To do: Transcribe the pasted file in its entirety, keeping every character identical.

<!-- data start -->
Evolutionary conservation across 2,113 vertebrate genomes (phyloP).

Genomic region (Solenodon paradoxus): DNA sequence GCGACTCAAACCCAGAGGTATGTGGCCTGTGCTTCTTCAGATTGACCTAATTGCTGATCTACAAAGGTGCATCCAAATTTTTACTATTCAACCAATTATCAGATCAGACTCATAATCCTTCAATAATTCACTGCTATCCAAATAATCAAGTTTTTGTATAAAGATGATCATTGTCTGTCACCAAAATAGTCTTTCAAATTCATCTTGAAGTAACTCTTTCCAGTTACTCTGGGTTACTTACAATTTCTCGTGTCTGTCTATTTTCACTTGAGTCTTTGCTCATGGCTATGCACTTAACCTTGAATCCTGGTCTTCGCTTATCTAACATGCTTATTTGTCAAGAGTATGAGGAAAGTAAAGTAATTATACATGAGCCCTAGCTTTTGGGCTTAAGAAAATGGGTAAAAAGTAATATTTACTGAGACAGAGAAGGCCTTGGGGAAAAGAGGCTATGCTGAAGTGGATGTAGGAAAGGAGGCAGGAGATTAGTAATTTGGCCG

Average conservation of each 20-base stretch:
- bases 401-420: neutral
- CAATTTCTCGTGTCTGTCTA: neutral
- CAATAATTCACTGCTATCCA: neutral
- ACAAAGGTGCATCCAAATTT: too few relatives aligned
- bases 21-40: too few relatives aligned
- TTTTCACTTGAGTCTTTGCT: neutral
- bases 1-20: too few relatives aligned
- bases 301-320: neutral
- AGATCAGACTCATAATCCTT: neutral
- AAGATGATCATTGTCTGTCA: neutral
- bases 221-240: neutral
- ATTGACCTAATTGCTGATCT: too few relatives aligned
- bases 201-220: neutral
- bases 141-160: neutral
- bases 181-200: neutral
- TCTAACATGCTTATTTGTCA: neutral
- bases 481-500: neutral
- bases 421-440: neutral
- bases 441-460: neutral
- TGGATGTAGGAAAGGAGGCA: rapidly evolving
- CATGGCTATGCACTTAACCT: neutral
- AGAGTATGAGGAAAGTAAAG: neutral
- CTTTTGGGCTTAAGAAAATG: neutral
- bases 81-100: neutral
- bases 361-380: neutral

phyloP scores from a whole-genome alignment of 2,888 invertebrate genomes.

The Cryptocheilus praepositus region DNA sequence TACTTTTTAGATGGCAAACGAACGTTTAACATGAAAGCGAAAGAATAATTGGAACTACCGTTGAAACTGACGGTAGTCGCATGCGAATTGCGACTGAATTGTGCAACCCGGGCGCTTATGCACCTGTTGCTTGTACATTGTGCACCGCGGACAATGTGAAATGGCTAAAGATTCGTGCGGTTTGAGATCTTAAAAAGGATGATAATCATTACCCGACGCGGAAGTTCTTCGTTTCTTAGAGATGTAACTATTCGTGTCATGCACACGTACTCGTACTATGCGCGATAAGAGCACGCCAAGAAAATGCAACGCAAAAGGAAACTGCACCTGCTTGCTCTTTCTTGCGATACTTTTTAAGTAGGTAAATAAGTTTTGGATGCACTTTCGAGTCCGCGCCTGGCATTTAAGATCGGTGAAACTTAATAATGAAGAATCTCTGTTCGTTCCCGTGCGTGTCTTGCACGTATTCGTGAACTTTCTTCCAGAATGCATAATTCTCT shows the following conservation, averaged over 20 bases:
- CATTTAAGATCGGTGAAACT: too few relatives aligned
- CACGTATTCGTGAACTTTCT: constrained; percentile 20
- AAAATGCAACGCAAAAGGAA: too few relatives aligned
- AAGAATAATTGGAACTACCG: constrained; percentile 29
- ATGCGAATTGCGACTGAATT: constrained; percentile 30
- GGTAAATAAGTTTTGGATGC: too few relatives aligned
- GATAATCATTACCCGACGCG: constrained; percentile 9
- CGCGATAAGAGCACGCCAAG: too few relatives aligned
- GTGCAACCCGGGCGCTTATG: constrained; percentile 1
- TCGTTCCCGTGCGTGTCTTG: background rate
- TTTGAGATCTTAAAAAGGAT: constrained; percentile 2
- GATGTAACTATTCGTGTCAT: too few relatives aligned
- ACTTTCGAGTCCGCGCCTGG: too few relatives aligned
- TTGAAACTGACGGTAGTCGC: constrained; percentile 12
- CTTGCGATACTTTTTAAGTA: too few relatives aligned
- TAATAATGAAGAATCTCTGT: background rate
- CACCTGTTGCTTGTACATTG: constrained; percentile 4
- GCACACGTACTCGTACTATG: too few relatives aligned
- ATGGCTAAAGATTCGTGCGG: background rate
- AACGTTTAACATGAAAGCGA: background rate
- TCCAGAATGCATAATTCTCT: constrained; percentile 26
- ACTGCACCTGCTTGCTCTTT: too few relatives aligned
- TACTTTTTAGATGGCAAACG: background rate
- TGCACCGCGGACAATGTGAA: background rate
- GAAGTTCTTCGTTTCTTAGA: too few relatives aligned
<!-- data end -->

Evolutionary conservation across 2,113 vertebrate genomes (phyloP).

Genomic region (Solenodon paradoxus): DNA sequence GCGACTCAAACCCAGAGGTATGTGGCCTGTGCTTCTTCAGATTGACCTAATTGCTGATCTACAAAGGTGCATCCAAATTTTTACTATTCAACCAATTATCAGATCAGACTCATAATCCTTCAATAATTCACTGCTATCCAAATAATCAAGTTTTTGTATAAAGATGATCATTGTCTGTCACCAAAATAGTCTTTCAAATTCATCTTGAAGTAACTCTTTCCAGTTACTCTGGGTTACTTACAATTTCTCGTGTCTGTCTATTTTCACTTGAGTCTTTGCTCATGGCTATGCACTTAACCTTGAATCCTGGTCTTCGCTTATCTAACATGCTTATTTGTCAAGAGTATGAGGAAAGTAAAGTAATTATACATGAGCCCTAGCTTTTGGGCTTAAGAAAATGGGTAAAAAGTAATATTTACTGAGACAGAGAAGGCCTTGGGGAAAAGAGGCTATGCTGAAGTGGATGTAGGAAAGGAGGCAGGAGATTAGTAATTTGGCCG

Average conservation of each 20-base stretch:
- bases 401-420: neutral
- CAATTTCTCGTGTCTGTCTA: neutral
- CAATAATTCACTGCTATCCA: neutral
- ACAAAGGTGCATCCAAATTT: too few relatives aligned
- bases 21-40: too few relatives aligned
- TTTTCACTTGAGTCTTTGCT: neutral
- bases 1-20: too few relatives aligned
- bases 301-320: neutral
- AGATCAGACTCATAATCCTT: neutral
- AAGATGATCATTGTCTGTCA: neutral
- bases 221-240: neutral
- ATTGACCTAATTGCTGATCT: too few relatives aligned
- bases 201-220: neutral
- bases 141-160: neutral
- bases 181-200: neutral
- TCTAACATGCTTATTTGTCA: neutral
- bases 481-500: neutral
- bases 421-440: neutral
- bases 441-460: neutral
- TGGATGTAGGAAAGGAGGCA: rapidly evolving
- CATGGCTATGCACTTAACCT: neutral
- AGAGTATGAGGAAAGTAAAG: neutral
- CTTTTGGGCTTAAGAAAATG: neutral
- bases 81-100: neutral
- bases 361-380: neutral

phyloP scores from a whole-genome alignment of 2,888 invertebrate genomes.

The Cryptocheilus praepositus region DNA sequence TACTTTTTAGATGGCAAACGAACGTTTAACATGAAAGCGAAAGAATAATTGGAACTACCGTTGAAACTGACGGTAGTCGCATGCGAATTGCGACTGAATTGTGCAACCCGGGCGCTTATGCACCTGTTGCTTGTACATTGTGCACCGCGGACAATGTGAAATGGCTAAAGATTCGTGCGGTTTGAGATCTTAAAAAGGATGATAATCATTACCCGACGCGGAAGTTCTTCGTTTCTTAGAGATGTAACTATTCGTGTCATGCACACGTACTCGTACTATGCGCGATAAGAGCACGCCAAGAAAATGCAACGCAAAAGGAAACTGCACCTGCTTGCTCTTTCTTGCGATACTTTTTAAGTAGGTAAATAAGTTTTGGATGCACTTTCGAGTCCGCGCCTGGCATTTAAGATCGGTGAAACTTAATAATGAAGAATCTCTGTTCGTTCCCGTGCGTGTCTTGCACGTATTCGTGAACTTTCTTCCAGAATGCATAATTCTCT shows the following conservation, averaged over 20 bases:
- CATTTAAGATCGGTGAAACT: too few relatives aligned
- CACGTATTCGTGAACTTTCT: constrained; percentile 20
- AAAATGCAACGCAAAAGGAA: too few relatives aligned
- AAGAATAATTGGAACTACCG: constrained; percentile 29
- ATGCGAATTGCGACTGAATT: constrained; percentile 30
- GGTAAATAAGTTTTGGATGC: too few relatives aligned
- GATAATCATTACCCGACGCG: constrained; percentile 9
- CGCGATAAGAGCACGCCAAG: too few relatives aligned
- GTGCAACCCGGGCGCTTATG: constrained; percentile 1
- TCGTTCCCGTGCGTGTCTTG: background rate
- TTTGAGATCTTAAAAAGGAT: constrained; percentile 2
- GATGTAACTATTCGTGTCAT: too few relatives aligned
- ACTTTCGAGTCCGCGCCTGG: too few relatives aligned
- TTGAAACTGACGGTAGTCGC: constrained; percentile 12
- CTTGCGATACTTTTTAAGTA: too few relatives aligned
- TAATAATGAAGAATCTCTGT: background rate
- CACCTGTTGCTTGTACATTG: constrained; percentile 4
- GCACACGTACTCGTACTATG: too few relatives aligned
- ATGGCTAAAGATTCGTGCGG: background rate
- AACGTTTAACATGAAAGCGA: background rate
- TCCAGAATGCATAATTCTCT: constrained; percentile 26
- ACTGCACCTGCTTGCTCTTT: too few relatives aligned
- TACTTTTTAGATGGCAAACG: background rate
- TGCACCGCGGACAATGTGAA: background rate
- GAAGTTCTTCGTTTCTTAGA: too few relatives aligned